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Prospective Students

Course Staff

Instructor (Guest) Co-instructor
Dawn Song Xinyun Chen
Professor, UC Berkeley Research Scientist, Google DeepMind

GSI: TBA

Reader: Tara Pande

Class Time and Location

Lecture: 3-5pm PT Monday at Latimer 120

Course Description

Large language models (LLMs) have revolutionized a wide range of domains. In particular, LLMs have been developed as agents to interact with the world and handle various tasks. With the continuous advancement of LLM techniques, LLM agents are set to be the upcoming breakthrough in AI, and they are going to transform the future of our daily life with the support of intelligent task automation and personalization. In this course, we will first discuss fundamental concepts that are essential for LLM agents, including the foundation of LLMs, essential LLM abilities required for task automation, as well as infrastructures for agent development. We will also cover representative agent applications, including code generation, robotics, web automation, medical applications, and scientific discovery. Meanwhile, we will discuss limitations and potential risks of current LLM agents, and share insights into directions for further improvement. Specifically, this course will include the following topics:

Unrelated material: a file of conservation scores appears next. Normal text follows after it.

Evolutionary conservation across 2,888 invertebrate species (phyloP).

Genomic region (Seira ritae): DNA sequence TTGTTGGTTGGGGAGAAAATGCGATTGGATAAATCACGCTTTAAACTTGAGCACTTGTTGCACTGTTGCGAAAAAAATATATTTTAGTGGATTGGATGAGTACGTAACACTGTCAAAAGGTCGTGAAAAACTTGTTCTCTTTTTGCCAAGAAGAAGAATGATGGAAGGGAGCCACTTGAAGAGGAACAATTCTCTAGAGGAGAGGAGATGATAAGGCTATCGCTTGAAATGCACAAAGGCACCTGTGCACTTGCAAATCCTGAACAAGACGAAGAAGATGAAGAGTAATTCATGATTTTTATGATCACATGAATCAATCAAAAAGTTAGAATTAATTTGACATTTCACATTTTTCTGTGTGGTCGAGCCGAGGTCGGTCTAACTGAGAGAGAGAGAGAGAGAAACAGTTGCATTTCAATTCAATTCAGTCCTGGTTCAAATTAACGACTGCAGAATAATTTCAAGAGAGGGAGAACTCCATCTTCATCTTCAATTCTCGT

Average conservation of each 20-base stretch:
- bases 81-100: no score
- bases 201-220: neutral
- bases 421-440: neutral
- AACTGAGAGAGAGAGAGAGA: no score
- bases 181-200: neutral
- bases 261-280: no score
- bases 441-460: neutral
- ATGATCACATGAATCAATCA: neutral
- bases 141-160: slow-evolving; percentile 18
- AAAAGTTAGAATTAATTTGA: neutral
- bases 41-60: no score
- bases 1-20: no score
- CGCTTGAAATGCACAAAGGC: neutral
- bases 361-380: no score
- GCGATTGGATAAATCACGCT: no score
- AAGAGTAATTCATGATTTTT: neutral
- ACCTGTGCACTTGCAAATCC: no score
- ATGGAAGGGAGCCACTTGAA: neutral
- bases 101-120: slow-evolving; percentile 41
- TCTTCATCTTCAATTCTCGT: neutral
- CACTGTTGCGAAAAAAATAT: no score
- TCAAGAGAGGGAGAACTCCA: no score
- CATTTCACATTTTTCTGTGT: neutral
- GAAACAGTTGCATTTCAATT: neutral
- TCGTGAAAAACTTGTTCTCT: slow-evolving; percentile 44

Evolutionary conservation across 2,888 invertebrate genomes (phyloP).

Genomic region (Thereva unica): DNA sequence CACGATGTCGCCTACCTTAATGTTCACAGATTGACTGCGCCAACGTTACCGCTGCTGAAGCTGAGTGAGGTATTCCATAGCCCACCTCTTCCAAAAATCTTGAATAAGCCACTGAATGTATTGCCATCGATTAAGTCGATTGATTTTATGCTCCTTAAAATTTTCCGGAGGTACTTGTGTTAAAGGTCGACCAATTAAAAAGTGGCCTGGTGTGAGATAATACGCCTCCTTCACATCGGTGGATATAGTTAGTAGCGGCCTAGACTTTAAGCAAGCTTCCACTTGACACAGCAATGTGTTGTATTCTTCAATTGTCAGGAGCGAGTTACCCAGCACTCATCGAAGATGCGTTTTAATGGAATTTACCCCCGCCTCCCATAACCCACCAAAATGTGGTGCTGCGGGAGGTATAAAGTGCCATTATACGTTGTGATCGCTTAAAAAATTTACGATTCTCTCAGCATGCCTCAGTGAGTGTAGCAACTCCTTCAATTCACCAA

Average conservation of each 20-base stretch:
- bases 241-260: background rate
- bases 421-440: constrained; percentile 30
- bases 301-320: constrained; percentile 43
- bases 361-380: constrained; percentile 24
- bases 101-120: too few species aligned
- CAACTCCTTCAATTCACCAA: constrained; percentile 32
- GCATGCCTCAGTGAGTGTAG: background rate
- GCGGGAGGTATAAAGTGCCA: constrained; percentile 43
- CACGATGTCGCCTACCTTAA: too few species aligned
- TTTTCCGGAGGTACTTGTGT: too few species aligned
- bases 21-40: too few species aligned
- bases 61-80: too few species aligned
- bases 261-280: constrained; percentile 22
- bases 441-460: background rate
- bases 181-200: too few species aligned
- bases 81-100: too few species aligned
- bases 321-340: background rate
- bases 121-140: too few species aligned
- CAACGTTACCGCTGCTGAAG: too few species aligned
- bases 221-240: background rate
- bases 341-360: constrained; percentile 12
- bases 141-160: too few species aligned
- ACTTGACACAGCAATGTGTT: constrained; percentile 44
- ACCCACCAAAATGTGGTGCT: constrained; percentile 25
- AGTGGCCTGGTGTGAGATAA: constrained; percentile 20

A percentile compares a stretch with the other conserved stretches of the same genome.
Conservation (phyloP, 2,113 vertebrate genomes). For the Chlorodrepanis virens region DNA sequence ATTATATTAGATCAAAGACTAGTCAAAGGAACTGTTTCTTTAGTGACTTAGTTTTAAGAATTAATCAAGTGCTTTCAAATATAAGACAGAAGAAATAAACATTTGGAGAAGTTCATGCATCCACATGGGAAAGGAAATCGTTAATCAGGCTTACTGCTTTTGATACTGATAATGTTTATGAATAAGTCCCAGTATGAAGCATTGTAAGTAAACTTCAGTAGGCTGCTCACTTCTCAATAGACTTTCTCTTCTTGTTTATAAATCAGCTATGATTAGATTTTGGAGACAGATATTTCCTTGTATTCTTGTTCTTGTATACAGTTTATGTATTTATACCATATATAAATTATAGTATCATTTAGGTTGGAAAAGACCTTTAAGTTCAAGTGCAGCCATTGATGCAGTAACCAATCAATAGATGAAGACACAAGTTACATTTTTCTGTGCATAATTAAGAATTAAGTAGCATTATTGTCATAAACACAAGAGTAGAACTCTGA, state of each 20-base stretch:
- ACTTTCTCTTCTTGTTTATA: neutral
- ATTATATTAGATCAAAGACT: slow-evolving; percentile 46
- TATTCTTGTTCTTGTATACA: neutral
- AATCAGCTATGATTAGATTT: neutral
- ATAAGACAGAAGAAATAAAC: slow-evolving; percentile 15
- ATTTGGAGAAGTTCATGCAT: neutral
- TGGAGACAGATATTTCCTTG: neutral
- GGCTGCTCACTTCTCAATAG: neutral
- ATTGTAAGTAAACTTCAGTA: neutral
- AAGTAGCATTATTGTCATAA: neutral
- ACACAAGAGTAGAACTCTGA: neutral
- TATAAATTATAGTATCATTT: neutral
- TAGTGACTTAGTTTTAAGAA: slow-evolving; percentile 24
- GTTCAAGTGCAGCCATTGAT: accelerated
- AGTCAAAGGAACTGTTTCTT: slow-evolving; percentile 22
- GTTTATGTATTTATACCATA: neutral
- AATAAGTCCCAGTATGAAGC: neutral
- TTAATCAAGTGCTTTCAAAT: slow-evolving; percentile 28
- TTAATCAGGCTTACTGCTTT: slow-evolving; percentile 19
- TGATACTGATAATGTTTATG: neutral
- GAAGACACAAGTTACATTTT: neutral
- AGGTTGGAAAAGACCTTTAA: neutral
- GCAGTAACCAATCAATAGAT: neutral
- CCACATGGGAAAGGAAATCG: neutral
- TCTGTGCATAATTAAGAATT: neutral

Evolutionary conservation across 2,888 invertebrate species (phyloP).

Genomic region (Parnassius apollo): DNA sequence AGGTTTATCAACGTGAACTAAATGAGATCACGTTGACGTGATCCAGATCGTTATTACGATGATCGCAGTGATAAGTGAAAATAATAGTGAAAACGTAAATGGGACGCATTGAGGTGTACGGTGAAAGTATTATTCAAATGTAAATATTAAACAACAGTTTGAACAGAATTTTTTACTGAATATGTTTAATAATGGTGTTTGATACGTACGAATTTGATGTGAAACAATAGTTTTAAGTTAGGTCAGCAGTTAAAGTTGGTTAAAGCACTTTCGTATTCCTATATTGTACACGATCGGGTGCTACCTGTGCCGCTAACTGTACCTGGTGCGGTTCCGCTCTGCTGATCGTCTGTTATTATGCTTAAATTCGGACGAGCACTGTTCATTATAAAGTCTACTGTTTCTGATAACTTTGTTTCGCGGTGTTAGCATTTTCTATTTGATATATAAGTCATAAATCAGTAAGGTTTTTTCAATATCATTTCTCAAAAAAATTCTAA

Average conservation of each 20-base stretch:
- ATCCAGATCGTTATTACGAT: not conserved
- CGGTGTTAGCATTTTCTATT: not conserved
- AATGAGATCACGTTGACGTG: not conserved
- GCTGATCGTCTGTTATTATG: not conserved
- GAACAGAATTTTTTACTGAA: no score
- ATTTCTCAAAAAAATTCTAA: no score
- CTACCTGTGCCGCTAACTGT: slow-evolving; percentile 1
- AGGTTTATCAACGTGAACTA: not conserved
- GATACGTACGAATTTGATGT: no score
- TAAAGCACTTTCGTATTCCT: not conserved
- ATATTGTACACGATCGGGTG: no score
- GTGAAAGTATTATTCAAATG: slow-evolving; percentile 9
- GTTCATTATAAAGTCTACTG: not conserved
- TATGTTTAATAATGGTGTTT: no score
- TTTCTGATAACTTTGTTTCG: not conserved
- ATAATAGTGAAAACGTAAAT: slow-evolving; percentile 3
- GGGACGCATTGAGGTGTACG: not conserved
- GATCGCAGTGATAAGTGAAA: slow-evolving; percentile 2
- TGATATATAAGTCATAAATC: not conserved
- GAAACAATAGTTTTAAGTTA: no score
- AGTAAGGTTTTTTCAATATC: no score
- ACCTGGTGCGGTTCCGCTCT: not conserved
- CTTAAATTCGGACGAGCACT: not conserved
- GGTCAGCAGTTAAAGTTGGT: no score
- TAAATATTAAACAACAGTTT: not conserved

Enrollment and Grading (Subject to Change)

Please fill out the signup form if you are on the waitlist or can’t get added to the waitlist.

This is a variable-unit course. All enrolled students are expected to participate in lectures in person. Students enrolling in one unit are expected to submit an article that summarizes one of the lectures. Students enrolling in more than one unit are expected to submit a lab assignment and a project instead of the article. The project of students enrolling in 2 units should have a written report, which can be a survey in a certain area related to LLMs. The project of students enrolling in 3 units should also have an implementation (coding) component that programmatically interacts with LLMs, and the project of students enrolling in 4 units should have a very significant implementation component with the potential for either real world impacts or intellectual contributions. The grade breakdowns for students enrolled in different units are the following:

  1 unit 2 units 3/4 units
Participation 50% 20% 10%
Article 50%    
Lab   20% 10%
Project      
  Proposal   10% 10%
  Milestone   10% 10%
  Presentation   25% 25%
  Report   15% 15%
  Implementation     20%

Lab and Project Timeline

  Released Due
Project group formation TBA TBA
Project proposal TBA TBA
Lab TBA TBA
Project milestone TBA TBA
Project presentation TBA TBA
Project final report TBA TBA

Office Hours

TBA